There’s a telling scene where Sam has returned home to the US without Fran and is making a fuss about the way his daughter runs the house because it isn’t exactly how his wife did it. Huston is great here at creating a flawed character who is still likeable, and you get a glimpse of how much of the last 20 years Fran has spent concentrating on little things like where his letters are placed and where the keys to the drinks cabinet should be kept.

        Just to add that I also really like David Niven’s brief role as a gigolo-type character – I think I’ve only seen him play noble and heroic characters, so it is interesting to see him cast against type like this.

        • I’m glad you enjoyed it. I thought you would. I have to admit that I have never been terribly fond of Chatterton either, but I did like her in this movie. (I haven’t seen “Lilly Turner.”) And that is a great scene you highlight. There are so many scenes like that showing off Huston’s underrated acting abilities.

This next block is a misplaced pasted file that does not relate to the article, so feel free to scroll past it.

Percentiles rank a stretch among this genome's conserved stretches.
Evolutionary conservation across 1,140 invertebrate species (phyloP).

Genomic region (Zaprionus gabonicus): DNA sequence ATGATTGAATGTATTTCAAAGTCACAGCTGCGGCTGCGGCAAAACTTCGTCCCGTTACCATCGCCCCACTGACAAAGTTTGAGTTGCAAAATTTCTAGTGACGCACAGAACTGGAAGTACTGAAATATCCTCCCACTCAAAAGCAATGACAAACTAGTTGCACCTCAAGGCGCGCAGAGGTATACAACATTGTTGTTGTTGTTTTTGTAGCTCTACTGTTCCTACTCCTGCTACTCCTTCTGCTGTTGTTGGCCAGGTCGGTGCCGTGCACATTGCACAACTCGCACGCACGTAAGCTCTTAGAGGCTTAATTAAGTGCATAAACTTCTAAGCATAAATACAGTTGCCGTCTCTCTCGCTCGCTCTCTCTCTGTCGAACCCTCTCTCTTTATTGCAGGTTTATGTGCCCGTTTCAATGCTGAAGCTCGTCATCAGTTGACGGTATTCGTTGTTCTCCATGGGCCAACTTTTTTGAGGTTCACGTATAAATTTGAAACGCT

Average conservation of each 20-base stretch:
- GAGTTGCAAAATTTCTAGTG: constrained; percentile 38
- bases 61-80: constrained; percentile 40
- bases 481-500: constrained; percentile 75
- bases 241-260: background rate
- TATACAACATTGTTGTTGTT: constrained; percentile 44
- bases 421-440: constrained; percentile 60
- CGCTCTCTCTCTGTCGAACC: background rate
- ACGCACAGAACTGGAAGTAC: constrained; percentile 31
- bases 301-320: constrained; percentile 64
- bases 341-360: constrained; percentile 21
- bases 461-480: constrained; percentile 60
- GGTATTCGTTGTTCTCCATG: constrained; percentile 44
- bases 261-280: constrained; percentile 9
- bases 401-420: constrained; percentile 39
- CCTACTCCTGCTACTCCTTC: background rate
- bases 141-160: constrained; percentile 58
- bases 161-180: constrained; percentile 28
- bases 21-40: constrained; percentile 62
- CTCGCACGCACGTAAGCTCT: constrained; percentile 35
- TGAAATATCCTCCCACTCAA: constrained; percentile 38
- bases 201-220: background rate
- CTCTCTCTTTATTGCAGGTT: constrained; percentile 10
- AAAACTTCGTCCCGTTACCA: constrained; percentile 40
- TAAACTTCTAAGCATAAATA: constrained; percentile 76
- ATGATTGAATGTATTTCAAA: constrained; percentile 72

The more I watch movies from this period the more David Niven pops up in unexpected places. If you want to see him play an utterly non-heroic character, check him out in “Bonjour Tristesse.” He’s kind of an awful person but in his typically suave, debonair, charming way. He’s the worst kind of rotten character: likable.

          Thanks for your thoughtful comments Judy!

  5. Dodsworth seems to be really underrated. It’s celebrated, certainly, but usually overlooked in round-ups of thirties greats or clip shows on the Oscars or the like. Not sure why, but it’s one of my favorites though I’ve only seen it once.